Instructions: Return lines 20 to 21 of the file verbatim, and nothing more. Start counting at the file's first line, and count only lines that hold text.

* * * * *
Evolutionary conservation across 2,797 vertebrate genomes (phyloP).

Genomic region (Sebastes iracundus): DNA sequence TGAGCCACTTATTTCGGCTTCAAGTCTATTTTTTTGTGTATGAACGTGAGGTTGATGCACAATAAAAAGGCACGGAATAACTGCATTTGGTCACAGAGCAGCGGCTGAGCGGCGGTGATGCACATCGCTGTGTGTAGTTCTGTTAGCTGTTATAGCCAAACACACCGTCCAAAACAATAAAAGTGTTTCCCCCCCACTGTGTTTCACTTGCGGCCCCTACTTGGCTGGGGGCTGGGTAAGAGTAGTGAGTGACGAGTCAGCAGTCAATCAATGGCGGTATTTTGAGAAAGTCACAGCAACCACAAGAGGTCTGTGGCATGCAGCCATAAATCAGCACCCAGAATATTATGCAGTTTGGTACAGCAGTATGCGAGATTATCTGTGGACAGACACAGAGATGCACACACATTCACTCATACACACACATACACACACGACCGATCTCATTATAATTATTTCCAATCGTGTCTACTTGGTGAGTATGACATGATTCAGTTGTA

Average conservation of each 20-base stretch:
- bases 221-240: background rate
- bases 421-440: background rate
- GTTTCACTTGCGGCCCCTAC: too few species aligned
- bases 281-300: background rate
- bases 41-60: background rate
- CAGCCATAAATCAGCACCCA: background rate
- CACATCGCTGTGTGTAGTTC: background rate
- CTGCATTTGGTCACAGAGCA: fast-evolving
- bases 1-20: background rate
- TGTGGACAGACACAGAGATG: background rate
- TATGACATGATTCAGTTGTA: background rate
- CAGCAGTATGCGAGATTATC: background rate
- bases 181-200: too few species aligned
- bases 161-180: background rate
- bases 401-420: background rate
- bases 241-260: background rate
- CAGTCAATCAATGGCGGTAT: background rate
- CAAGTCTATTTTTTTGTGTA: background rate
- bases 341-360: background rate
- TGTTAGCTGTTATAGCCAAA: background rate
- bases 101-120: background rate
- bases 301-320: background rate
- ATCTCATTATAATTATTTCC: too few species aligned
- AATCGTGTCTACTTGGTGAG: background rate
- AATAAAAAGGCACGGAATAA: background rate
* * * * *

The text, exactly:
- CAGTCAATCAATGGCGGTAT: background rate
- CAAGTCTATTTTTTTGTGTA: background rate